Key Words: CANZUK

Owen Hatherley uncovers the imperial nostalgia fuelling proposals for a new geopolitical union

July 29, 2022 · 4 min read
Map of CANZUK countries and dominions, RaviC, CC BY-SA 4.0 via Wikimedia Commons

Many of those who argued most fiercely that Britain should leave the European Union think we should have an alternative. One such alternative, entertained – or perhaps humoured – by many in the current Tory cabinet, including Priti Patel and Dominic Raab, is the product of various right-wing thinktanks and enthusiasts in Canada, Australia, New Zealand and the UK. It has therefore been dubbed ‘Canzuk’.

The idea of Canzuk replacing the EU in Britain’s alliances is not incidental. Canzukists believe that, as Boris Johnson once put it, we ‘betrayed’ our ‘kith and kin’ in these three countries by joining a union with our neighbours, rather than ‘our’ racial kinsfolk. Canzuk would right this supposed wrong.

Canzuk would be an alliance of many of the nations that make up what Winston Churchill called ‘the English-speaking peoples’ (barring Ireland, which Canzukers can’t forgive for becoming a republic; the USA, which nobody could even pretend would like a union with us; and, as we’ll see, the Caribbean). It resembles AUKUS, the Australia-UK-US military pact, and ‘Five Eyes’, the unified Anglosphere espionage organisation that brings together the intelligence services of Britain, Australia, New Zealand, Canada and the USA. But Canzuk, unlike Five Eyes, doesn’t risk confusion with noted imperialist fast-food chain Five Guys.

The four countries of the putative union each share bicameral parliaments, a common language, a ‘free market’ system (a hard-line neoliberal one in Britain and, until recently, Australia) and, of course, a white majority.

There used to be another term for what is now being called Canzuk – the ‘white dominions’. These were the countries that were mainly populated by the descendants of white settlers, who were granted ‘responsible government’ by the British empire in the late 19th century after they had successfully exterminated much of the First Nation, Aboriginal and Maori populations of what are now Canada, Australia and New Zealand. South Africa was usually included as a ‘dominion’ too, but as its white population never exceeded 22 per cent (its 1911 peak), it was something of an outlier. Unsurprisingly, Canzuk advocates find no room in their putative superstate for the ‘rainbow nation’.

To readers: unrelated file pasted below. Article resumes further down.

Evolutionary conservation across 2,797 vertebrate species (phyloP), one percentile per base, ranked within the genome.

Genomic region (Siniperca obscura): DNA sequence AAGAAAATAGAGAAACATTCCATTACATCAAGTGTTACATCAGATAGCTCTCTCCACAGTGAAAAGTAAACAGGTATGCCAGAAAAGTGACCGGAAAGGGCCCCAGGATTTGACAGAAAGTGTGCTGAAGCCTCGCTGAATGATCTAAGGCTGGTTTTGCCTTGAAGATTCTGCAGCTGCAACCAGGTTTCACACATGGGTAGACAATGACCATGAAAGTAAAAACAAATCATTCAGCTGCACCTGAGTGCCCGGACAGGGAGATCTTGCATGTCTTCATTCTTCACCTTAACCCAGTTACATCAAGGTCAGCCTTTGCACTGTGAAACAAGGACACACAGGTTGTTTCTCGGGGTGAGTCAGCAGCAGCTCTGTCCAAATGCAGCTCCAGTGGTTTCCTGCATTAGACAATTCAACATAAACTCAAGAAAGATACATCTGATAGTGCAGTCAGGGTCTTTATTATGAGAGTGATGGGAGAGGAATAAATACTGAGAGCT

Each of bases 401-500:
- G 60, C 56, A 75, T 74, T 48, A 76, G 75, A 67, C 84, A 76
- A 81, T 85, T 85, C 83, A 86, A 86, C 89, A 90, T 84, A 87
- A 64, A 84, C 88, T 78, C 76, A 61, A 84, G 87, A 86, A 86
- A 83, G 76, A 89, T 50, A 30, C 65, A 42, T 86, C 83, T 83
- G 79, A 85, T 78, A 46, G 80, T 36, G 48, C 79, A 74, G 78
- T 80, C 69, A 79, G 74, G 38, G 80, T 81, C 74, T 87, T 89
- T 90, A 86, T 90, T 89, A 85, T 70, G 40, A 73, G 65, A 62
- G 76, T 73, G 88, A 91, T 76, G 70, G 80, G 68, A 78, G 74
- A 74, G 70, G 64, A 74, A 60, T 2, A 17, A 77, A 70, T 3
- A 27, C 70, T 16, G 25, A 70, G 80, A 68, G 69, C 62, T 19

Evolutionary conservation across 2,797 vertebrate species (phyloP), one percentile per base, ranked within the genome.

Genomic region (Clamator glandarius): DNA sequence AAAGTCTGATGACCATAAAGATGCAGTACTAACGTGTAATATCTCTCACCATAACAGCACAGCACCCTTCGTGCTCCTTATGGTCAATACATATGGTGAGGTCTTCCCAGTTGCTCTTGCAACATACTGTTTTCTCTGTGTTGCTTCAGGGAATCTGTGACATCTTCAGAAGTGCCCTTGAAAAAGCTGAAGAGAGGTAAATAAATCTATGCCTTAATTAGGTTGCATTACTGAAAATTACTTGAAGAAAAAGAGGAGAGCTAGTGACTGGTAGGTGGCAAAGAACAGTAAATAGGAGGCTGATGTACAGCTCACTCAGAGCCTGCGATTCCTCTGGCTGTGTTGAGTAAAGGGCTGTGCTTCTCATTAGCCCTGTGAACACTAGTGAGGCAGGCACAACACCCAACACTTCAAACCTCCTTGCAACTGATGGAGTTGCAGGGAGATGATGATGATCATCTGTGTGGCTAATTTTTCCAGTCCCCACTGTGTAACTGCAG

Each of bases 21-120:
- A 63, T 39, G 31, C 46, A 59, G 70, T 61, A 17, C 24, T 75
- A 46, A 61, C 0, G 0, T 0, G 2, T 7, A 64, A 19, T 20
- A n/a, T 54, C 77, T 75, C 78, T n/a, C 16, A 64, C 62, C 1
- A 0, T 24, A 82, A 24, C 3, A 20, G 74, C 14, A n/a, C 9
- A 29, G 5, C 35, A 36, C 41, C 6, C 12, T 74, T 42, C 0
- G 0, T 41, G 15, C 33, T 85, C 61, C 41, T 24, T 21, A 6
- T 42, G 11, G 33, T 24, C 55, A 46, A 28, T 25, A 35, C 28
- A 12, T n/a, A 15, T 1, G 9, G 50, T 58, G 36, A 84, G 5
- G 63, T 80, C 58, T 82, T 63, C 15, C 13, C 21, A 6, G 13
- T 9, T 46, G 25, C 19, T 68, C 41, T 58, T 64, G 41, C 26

Equally tellingly, they also find no room for the Caribbean, despite the fact that many of its nations are English-speaking parliamentary countries that retain the queen as head of state. Canzuk advocates like the American businessman and think-tanker James C Bennett are very clear about why they don’t: they want freedom of movement within their new union, just as in the EU, and the thought of people from Jamaica, Antigua and Grenada being able to live and work in Ottawa, Melbourne, Auckland or Basingstoke would defeat the very object of the plan.

That is: a strange and rather sad dream in which the British empire could be reconstructed in a way that would make sense and no longer feel so uncomfortable – a mere alliance of the people like us, the places where you can join your great-aunt in Queensland or your uncle in Alberta, for all eternity.

Owen Hatherley’s book on Canzuk, Artificial Islands, will be published by Repeater in August 2022. Red Pepper’s new ‘Key words’ regular, inspired by the work and legacy of Raymond Williams, explores the meaning of current political terms and the history and politics behind their use. Subscribe to read our latest instalment!

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